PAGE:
Today I wanted to answer some questions I get when it comes to the difference between a retained and contingent search. When should you use each one?
The answer we hear from many other recruiters is to only use a retained search for high-level executive positions. Frankly, I’ve found that this is not always the case.
I believe you want to look at using a retained search anytime you want to exhaust a search.It’s a position that’s tough to fill and it’s imperative that you find the right person for that role, so a retained search is probably the best way to go. With our retained searches, we tap into the 21 recruiters we have working specifically in healthcare. We do a full nationwide search that allows us to identify several candidates to present.
Having an investment from our client up front allows us the time and resources to perform a strong and exhaustive search.
Another question we often get is whether candidates are better on a retained search versus a contingent search. At the end of the day, it’s the same candidates out there, but with a retained search, you will find that the candidates are vetted much better. With a retained search, you can really take the time to make sure you’re exhausting the search and identifying the candidates.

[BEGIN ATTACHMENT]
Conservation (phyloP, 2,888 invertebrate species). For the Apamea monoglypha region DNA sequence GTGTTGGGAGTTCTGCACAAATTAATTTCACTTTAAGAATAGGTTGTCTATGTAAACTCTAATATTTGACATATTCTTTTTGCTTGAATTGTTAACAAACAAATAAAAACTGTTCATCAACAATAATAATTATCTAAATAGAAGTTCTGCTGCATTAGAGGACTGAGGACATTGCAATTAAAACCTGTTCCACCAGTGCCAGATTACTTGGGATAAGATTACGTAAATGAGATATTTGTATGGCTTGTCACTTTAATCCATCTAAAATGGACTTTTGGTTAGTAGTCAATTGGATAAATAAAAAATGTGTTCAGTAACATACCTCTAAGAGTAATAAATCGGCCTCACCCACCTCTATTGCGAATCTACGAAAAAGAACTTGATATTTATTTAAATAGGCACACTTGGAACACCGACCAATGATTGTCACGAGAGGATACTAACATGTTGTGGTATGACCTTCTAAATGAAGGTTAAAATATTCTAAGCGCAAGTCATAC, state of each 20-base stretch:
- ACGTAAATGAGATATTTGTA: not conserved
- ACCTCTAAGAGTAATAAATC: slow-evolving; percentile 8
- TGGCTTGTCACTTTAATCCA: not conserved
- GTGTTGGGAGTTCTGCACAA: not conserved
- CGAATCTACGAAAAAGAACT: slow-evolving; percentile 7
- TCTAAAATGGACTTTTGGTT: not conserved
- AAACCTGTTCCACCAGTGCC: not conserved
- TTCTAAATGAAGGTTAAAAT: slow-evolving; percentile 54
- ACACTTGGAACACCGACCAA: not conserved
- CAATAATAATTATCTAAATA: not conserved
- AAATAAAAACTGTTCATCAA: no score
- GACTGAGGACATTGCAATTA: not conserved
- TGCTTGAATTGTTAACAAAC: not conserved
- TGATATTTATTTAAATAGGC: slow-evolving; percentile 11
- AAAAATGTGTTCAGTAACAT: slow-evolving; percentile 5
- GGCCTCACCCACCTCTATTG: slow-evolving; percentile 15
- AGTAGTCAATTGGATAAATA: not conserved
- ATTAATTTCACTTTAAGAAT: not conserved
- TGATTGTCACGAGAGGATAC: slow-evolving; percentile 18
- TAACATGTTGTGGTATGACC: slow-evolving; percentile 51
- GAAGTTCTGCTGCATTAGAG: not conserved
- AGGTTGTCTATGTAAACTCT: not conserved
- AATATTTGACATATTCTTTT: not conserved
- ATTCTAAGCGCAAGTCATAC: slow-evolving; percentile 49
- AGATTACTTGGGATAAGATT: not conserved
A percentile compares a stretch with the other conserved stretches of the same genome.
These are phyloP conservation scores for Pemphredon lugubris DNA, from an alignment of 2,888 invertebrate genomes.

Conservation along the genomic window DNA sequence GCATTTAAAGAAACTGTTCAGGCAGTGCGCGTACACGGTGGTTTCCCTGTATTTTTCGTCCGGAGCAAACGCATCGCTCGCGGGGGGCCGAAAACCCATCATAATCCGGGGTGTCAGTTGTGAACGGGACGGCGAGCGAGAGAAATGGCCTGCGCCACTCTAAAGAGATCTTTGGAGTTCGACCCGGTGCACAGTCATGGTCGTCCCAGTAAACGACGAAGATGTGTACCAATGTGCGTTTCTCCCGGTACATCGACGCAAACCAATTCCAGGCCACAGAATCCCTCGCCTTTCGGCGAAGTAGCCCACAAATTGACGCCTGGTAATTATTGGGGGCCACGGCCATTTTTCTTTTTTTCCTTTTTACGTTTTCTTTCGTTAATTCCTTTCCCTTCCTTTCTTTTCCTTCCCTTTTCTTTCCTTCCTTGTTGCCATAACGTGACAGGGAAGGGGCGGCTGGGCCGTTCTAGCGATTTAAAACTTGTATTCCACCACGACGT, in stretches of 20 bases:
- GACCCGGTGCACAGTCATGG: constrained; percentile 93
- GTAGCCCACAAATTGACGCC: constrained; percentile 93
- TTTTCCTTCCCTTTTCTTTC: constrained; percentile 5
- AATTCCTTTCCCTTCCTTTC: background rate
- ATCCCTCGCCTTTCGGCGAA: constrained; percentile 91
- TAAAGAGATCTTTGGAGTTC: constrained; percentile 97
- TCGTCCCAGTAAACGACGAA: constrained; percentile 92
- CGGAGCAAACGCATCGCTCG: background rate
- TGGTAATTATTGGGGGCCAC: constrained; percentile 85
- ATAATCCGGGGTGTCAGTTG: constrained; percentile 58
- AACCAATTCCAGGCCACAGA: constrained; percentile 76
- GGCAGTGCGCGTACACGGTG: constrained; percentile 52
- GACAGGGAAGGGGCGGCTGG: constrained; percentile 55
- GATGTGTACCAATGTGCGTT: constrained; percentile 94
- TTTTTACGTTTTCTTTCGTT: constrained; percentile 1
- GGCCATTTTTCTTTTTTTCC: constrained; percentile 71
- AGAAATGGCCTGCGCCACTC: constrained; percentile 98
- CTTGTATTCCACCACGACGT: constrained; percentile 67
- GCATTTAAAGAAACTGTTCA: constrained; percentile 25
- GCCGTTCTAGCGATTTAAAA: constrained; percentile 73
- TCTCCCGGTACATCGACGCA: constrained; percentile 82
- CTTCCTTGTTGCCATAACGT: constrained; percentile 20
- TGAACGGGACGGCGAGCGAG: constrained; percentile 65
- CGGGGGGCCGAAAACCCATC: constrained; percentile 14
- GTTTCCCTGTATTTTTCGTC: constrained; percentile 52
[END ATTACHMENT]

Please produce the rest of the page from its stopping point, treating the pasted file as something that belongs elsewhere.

In a contingent model, usually, the first candidate to raise his or her hand is the first candidate presented. When a contingent recruiter is working on several searches, you’ll find that they find one candidate, then move on to the next. You really don’t get an exhaustive approach.
Finally, another one of the most common questions we’re asked by candidates is whether it truly matters to them (as a candidate) if the recruiter is working on a contingent or retained search. My answer would be yes. The candidate is much more vested in presenting that candidate to their client. They want to be sure they’re doing it in all the appropriate ways.
We put together a file for a candidate, as well as perform psychometric testing, which gives you a much fuller story than a black and white resume. That way, when you meet with that client, they know who you are and have a better idea of how you can be an asset to their team. You’ll also be given much more information by the recruiter.
Hopefully, that gives you a better idea of some answers to common questions regarding retained and contingent searches. If you have any questions for us about retention, hiring, or career development, don’t hesitate to give us a call or send us an email. We would be happy to help.